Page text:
In a region where forest creatures are more likely to show up as bush meat or as desiccated heads in the fetish market, the Boabeng-Fiema Monkey Sanctuary in central Ghana comes as an absolute delight. The villagers who live in the reserve regard the protected mona and colobus monkeys as reincarnations of their ancestors, and revere them as benevolent spirits. The animals are welcome in the village and provided with a steady supply of bananas. Certain individuals are considered to have special powers of communication with the primates, and assume a life-long role as their guardians and intermediaries.
Through long association and attention to the monkeys, the villagers recognize the sounds the various troops make when a member has died. When deaths occur, the animals are located and lovingly retrieved from the forest floor, wrapped in the traditional funeral swaddling, afforded the customary libations by the guardians, and buried in monkey-sized coffins. Visitors can view their cemetery deep in the forest, where each monkey has a marker identifying it by type, sex and date of burial. The guardians, when their time comes, are buried there as well, sealing their eternal bond.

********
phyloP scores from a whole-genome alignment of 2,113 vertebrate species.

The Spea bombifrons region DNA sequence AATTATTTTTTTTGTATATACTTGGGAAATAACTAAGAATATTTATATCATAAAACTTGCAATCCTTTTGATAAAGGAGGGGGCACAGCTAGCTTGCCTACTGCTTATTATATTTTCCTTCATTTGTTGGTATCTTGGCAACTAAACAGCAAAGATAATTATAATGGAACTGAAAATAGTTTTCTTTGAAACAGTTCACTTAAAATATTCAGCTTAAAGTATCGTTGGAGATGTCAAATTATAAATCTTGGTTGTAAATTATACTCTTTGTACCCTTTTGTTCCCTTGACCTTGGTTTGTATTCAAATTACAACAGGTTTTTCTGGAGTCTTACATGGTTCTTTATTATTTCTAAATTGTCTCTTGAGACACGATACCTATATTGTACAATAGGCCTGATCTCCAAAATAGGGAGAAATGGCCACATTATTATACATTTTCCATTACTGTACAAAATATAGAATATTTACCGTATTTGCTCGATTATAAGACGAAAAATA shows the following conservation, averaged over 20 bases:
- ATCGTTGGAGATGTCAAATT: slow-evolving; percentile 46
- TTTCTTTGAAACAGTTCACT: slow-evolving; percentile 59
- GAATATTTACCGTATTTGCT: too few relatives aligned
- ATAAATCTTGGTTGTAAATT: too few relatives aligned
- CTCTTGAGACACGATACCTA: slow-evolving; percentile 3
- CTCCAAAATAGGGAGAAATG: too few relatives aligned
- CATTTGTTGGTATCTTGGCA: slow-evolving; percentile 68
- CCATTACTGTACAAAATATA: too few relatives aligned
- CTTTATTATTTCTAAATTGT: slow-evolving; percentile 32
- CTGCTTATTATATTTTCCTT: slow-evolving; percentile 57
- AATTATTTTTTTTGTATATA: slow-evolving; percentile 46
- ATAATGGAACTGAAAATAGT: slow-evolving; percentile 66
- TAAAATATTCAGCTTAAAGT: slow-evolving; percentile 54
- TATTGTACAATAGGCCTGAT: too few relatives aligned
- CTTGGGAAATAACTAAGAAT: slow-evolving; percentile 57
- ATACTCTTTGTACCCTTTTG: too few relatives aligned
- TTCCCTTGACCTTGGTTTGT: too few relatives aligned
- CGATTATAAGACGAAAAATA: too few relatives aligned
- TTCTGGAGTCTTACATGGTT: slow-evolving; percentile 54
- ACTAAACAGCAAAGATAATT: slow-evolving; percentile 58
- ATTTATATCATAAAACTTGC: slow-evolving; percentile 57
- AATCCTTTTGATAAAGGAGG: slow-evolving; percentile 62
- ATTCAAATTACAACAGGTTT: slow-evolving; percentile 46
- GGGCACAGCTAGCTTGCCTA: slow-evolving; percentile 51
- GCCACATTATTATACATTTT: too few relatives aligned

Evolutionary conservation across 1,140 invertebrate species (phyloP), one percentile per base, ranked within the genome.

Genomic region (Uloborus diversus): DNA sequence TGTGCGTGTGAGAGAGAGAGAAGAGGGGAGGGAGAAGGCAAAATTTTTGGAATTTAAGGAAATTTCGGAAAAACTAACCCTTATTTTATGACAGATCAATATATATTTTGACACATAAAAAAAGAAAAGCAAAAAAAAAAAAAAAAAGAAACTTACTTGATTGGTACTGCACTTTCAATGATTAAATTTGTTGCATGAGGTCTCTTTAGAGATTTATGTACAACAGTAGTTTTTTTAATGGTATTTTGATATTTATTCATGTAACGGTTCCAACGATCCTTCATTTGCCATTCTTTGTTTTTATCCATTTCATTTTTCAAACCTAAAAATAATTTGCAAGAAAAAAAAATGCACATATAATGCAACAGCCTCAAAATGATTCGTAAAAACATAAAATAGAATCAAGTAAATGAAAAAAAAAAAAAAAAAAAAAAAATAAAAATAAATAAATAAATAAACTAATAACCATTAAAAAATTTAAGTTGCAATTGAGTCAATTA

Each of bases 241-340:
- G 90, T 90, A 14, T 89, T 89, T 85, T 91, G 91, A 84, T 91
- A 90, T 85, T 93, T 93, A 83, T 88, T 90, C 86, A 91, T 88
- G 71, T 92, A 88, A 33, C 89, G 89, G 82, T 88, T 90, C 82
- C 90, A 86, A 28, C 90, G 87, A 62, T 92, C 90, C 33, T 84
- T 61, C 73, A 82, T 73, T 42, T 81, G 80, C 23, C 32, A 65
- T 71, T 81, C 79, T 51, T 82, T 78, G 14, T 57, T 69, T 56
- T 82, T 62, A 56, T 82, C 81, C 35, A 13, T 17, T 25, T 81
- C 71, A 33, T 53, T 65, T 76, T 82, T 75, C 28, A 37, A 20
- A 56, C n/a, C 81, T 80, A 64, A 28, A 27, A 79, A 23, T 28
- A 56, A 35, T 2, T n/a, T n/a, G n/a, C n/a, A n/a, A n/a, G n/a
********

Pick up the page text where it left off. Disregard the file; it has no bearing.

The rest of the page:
West Africa offers the visitor many dispiriting examples of indifference and casual cruelty to animals. But at the Boabeng-Fiema Monkey Sanctuary my heart sang.